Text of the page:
Step 2: Collecting and Organizing Data
Early in the continuous improvement process, it is essential to identify the data that are relevant to explaining what, why, and how students learn. This step of the process is about identifying where you are in relation to where you want to be as a school, and to make informed, strategic decisions to help you get there.
There are two tasks in this step:
Collecting Relevant Data
Organizing Data for Easy Retrieval
Before you start the improvement process, it is useful to collect the data that you will need to make important decisions. Of course, as you proceed you will discover information you need but getting as much information as you can sets the stage for informed actions. For convenience, we use the term “data” to include evidence and information, not all of which is quantifiable. For example, evidence of student performance can be described in some cases without numbers and descriptions of school programs and policies that might influence student performance are not “data”.
There are four types of data that you will want to have on hand:
1. Student learning and engagement related to priority goals.
2. Student characteristics that might account for differences in student performance.
3. School programs, curricula, processes and policies that influence student learning and engagement.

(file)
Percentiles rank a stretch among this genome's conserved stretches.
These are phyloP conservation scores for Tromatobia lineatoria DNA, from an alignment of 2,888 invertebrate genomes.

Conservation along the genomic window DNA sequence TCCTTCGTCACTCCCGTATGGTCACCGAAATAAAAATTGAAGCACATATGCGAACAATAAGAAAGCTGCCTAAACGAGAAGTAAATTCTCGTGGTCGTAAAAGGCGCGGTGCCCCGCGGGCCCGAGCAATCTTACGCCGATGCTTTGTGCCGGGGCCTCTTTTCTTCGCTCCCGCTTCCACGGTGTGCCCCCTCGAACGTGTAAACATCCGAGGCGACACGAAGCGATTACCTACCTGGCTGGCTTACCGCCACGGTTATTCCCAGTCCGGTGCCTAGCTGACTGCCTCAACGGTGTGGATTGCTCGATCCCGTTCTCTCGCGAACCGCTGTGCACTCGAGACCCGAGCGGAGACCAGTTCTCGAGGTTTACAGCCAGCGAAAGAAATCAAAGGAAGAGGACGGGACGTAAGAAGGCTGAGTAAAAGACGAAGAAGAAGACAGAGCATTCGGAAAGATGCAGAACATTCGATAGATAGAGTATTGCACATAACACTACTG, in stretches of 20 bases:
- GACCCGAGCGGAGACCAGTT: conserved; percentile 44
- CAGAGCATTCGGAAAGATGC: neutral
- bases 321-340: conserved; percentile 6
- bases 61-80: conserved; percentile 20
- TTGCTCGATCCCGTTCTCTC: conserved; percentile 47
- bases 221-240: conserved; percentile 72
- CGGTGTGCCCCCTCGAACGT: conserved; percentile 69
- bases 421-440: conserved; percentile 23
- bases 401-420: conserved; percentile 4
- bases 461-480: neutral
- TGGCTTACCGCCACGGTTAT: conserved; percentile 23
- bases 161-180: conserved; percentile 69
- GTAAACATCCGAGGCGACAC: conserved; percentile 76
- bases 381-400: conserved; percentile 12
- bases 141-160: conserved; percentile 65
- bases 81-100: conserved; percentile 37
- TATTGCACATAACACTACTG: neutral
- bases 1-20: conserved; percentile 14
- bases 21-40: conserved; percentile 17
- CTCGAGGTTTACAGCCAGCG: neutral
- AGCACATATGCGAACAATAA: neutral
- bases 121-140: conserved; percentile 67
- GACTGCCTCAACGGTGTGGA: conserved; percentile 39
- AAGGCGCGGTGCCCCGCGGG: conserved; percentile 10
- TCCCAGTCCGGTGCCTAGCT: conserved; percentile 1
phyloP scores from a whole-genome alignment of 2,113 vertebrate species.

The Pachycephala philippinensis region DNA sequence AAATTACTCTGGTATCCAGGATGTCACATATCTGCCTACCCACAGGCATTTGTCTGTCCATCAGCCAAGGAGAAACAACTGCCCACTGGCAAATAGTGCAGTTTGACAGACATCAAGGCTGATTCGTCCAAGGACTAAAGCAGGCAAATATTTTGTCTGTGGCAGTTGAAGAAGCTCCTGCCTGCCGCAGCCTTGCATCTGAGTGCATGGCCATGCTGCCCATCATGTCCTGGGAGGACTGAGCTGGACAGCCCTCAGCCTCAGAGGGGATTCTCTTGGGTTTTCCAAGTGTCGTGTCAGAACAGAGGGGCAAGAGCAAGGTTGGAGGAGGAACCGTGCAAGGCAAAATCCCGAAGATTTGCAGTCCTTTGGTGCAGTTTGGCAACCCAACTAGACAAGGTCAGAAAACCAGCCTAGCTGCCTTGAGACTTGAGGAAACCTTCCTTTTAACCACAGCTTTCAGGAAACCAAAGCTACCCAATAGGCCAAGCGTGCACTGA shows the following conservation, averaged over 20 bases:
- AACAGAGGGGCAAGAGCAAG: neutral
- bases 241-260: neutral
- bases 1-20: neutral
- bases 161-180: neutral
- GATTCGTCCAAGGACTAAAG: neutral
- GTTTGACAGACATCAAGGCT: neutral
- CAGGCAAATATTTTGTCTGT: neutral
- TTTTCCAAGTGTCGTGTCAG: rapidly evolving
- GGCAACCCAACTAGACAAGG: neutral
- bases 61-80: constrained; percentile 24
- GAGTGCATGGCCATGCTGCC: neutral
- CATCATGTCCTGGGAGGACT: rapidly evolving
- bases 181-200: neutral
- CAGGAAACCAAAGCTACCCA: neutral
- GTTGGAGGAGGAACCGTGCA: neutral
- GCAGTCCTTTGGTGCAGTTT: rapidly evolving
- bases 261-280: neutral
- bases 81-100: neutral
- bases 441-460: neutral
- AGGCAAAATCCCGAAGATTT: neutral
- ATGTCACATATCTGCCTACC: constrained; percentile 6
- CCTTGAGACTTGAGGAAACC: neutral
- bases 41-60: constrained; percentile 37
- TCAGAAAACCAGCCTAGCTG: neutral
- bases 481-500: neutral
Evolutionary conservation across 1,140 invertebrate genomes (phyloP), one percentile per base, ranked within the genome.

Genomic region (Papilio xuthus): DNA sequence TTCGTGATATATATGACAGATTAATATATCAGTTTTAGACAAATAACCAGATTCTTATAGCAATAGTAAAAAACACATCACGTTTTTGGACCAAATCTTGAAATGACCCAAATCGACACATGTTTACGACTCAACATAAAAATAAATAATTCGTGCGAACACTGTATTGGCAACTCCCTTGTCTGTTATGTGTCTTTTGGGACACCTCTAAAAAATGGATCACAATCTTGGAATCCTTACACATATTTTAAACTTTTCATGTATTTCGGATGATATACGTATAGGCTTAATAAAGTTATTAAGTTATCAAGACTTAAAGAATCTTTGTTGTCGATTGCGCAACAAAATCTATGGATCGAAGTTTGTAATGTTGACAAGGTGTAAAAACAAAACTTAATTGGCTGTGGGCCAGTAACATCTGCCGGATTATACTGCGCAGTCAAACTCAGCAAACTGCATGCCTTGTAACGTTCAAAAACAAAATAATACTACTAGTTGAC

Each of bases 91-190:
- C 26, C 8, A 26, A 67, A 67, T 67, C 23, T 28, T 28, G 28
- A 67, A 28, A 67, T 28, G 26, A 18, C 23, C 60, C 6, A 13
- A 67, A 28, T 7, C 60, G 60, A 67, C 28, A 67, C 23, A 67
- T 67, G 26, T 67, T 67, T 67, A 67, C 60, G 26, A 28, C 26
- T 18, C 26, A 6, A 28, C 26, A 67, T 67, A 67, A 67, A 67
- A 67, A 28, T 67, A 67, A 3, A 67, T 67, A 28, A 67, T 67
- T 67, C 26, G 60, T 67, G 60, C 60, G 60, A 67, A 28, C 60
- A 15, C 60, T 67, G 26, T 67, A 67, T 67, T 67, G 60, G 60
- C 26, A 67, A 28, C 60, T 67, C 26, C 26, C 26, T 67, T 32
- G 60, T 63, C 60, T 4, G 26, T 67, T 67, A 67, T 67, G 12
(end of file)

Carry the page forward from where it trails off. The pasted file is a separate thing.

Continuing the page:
4. Perceptions of faculty, staff, families and students.
The KEYS survey, and the data collected in connection with its administration, provide some of the information relating to each of these types of data, especially the last three. The survey, and detailed instructions on how it can be used in a school, are provided later in the discussion of Step Two.
It is easy to be overwhelmed by mountains of data. The challenge is to focus on those data that are relevant to explaining what, why, and how students learn and to then organize the data in ways that allow them to be retrieved and applied when problems are be identified, alternative solutions are being explored, and initiatives taken are being formatively and summatively evaluated. This challenge is discussed briefly at this Step and again in later Steps in the KEYS-CSI process.
Note: Click on the links in the left column for an interactive experience with this step of the process, or click the link below to download a Word version of this section.